This is nine-year-old Ioan. Last October, on his brother Rhodri’s eighth birthday, Ioan was playing on his scooter when he fell from an eight foot height and landed directly on his head. On hearing his brother’s cries, Rhodri alerted their mum, Lydia. Expecting grazed knee, Lydia knew as soon as she saw Ioan that it was far more serious. Seconds after she got to him, Ioan had a seizure and became unconscious.

Paramedics and the air ambulance crew arrived within minutes of each other and worked on Ioan for over an hour before he was stable enough to be taken to hospital. From there he was transported to the paediatric critical care unit (PCCU) at the Noah’s Ark Children’s Hospital for Wales. Parents Lydia and Rich followed behind the ambulance in a police escort. Lydia says: “It was the most agonising drive of my life. We followed along slowly behind the ambulance to avoid disrupting Ioan too much as he had suffered a brain injury, but not knowing what was happening to him was terrifying.”

Ioan had fractured his skull in multiple places during the fall and was placed into a coma to allow his brain time to heal. Typically, brain swelling begins to reduce after three or four days but Ioan’s only got worse. . On the fifth day, Ioan underwent life saving surgery to relieve the swelling by removing a portion of his skull.

Over the following weeks, any progress in Ioan was slow.

Lydia says: “One of the worst moments aside from finding Ioan after the accident was when the team had to discuss with us that if Ioan’s heart stopped it would not be in his best interest to resituate him. That conversation was devastating, I will relive that moment forever. At that point Ioan was not progressing and so we signed the DNR.”

After three weeks on PCCU, doctors decided to reduce Ioan’s sedation and slowly wake him up to see if he was able to breathe on his own. To everyone’s relief, he did but he was very slow to come around.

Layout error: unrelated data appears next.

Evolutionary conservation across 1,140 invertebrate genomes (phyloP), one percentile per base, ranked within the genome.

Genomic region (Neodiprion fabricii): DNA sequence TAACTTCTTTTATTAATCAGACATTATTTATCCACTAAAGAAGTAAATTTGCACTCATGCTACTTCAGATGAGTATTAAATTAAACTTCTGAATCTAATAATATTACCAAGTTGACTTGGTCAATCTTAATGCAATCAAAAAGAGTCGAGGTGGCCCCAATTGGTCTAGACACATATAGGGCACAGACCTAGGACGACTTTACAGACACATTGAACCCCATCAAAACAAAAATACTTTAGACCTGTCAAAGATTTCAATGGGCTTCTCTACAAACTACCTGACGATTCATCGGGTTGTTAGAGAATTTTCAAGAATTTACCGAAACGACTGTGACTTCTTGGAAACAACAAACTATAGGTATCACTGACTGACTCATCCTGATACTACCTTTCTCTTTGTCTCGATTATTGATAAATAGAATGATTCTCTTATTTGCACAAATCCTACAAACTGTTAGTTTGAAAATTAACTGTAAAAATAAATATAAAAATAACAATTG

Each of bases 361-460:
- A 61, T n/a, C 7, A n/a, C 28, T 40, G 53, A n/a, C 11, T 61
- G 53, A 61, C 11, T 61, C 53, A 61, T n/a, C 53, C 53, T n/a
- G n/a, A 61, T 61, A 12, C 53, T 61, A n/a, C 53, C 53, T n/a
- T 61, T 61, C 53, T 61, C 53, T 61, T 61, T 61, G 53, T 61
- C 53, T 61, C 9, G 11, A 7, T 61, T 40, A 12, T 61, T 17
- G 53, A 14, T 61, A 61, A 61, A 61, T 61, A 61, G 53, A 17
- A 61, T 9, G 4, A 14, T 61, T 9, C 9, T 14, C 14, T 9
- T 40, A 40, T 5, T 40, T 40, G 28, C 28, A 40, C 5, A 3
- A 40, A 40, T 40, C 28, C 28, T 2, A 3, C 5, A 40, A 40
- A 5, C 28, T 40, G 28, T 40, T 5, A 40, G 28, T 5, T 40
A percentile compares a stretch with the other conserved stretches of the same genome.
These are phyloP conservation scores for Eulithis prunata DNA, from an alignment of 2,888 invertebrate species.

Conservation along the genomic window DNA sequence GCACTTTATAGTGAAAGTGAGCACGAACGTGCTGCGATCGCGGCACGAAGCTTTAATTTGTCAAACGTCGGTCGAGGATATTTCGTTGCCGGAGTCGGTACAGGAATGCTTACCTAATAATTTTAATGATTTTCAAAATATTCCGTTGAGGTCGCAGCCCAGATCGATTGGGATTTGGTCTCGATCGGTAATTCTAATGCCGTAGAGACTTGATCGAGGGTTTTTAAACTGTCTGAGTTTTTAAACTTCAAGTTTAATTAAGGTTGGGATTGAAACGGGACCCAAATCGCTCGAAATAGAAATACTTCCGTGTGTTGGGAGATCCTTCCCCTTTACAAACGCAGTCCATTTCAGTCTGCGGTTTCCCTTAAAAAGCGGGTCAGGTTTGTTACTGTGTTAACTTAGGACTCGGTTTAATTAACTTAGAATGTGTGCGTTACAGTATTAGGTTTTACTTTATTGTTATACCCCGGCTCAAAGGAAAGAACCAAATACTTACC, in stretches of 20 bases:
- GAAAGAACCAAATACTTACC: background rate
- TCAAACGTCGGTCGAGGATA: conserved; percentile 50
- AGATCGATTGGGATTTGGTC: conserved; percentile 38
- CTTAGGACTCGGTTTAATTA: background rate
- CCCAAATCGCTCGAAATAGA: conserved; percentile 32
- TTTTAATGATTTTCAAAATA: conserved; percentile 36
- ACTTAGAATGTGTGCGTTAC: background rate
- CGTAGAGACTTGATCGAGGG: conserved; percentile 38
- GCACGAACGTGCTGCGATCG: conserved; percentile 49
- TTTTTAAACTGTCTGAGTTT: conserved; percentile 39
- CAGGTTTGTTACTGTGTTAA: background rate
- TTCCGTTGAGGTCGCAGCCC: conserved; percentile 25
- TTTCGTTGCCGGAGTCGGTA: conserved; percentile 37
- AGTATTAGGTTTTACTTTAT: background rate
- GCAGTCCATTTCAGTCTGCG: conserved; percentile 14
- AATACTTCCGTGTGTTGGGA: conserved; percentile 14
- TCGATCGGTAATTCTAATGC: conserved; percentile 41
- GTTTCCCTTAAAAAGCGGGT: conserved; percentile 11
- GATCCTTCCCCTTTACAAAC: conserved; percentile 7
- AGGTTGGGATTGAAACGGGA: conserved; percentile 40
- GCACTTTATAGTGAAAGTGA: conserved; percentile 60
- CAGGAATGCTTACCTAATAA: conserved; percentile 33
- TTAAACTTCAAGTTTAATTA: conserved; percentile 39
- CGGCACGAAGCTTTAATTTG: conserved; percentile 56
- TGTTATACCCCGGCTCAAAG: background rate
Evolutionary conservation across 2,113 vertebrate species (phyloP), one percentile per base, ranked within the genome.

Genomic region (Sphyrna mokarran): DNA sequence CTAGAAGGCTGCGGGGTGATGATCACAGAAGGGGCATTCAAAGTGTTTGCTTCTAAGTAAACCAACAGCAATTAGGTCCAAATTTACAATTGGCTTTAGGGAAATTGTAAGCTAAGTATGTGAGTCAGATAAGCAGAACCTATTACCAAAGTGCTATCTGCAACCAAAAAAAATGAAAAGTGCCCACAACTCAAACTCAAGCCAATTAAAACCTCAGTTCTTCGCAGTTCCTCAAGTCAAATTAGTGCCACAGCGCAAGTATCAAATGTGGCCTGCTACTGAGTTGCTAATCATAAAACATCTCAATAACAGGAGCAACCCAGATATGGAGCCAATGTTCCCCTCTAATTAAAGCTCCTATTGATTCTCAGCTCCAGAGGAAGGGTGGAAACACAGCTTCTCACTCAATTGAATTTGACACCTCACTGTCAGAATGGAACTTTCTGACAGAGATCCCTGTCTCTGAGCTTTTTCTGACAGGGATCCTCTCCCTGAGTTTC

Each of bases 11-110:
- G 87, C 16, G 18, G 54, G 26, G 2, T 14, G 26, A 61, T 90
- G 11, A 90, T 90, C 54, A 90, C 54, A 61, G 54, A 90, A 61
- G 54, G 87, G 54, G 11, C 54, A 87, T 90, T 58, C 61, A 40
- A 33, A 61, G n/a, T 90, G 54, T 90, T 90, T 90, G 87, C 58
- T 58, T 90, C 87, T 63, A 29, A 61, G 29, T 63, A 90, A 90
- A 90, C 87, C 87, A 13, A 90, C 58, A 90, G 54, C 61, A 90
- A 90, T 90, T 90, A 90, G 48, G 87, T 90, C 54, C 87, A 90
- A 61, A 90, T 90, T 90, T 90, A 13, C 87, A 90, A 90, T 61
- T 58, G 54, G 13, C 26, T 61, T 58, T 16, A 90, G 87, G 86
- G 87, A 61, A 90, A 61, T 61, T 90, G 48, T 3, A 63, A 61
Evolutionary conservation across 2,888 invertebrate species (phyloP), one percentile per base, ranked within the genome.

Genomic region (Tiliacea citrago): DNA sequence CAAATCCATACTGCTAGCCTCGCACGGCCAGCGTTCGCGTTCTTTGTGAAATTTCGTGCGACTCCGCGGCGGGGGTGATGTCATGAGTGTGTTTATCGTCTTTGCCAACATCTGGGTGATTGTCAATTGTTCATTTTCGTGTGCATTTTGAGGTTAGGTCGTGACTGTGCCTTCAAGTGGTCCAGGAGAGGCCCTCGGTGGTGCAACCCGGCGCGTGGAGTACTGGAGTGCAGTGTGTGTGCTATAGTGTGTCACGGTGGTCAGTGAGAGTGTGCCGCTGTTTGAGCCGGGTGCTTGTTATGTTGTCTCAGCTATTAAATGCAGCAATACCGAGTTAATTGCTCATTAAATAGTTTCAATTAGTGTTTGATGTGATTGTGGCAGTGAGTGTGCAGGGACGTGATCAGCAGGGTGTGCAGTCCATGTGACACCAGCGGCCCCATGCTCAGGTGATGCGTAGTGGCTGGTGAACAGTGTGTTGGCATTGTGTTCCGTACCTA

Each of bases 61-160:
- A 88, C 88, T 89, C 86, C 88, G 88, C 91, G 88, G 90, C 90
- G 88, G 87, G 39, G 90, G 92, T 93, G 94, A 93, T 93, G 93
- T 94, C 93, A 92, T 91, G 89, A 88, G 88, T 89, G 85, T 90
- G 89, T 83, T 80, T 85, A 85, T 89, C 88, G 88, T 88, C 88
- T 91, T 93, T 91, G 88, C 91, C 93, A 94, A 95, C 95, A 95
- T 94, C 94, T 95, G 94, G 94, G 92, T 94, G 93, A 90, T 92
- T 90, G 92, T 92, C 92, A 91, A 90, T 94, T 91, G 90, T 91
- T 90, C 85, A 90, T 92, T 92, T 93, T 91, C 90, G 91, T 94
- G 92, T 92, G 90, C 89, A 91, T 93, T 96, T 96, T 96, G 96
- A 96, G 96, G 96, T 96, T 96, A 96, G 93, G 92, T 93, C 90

Finally, Ioan become well enough to leave PCCU for Owl ward. There, under the care of a multi-disciplinary team of physiotherapists, occupational therapists and speech and language therapists, he started a 12 week neuro rehabilitation programme. During the full month of November, Ioan progressed from fully regaining consciousness to starting to speak and move. By January he was well enough to go home.

Lydia says: “Now six months after that horrific day, Ioan is back in school full time. His friends were delighted to see him again. He is getting better each day though he still struggles with impulsivity and concentration and finds regulating his emotions very difficult. As with any brain injury, recovery is unique to each individual but we know that it will take at least two years for his brain to fully recover, if ever.”

Ioan and his younger brother Rhodri are determined to say thank you to everyone who helped to save his life. The brothers, together with around 30 of their friends, have signed up to run the Caerphilly 2K – a pretty impressive challenge for a boy who, only a few months ago was not expected to recover. Ioan has already surpassed his £1,000 target, Ioan but is determined to raise as much as possible in support of the Noah’s Ark Children’s Hospital Charity and the Air Ambulance.

Lydia says: “The air ambulance came so quickly when he had his accident and I don’t think he would be alive if it wasn’t for them. The work they did on him before he even got to hospital probably made all the difference to him. Staff on the paediatric critical care unit were also amazing. They are there nursing your child for 24 hours. Even when we were not sure if Ioan was going to survive, they were always so positive, trying to get the family involved with reading to him and things like that.

“They would always answer our questions and tell us what was happening. They always had time for us even though they were very busy. Once we were on the ward at Noah’s Ark, they had a team there who brought toys to your children and things they were interested in and chatted to them. We want to raise money for these charities because Ioan wouldn’t be here without them. He’s lucky that he’s recovered as well as he has and he now wants to try and do something positive.”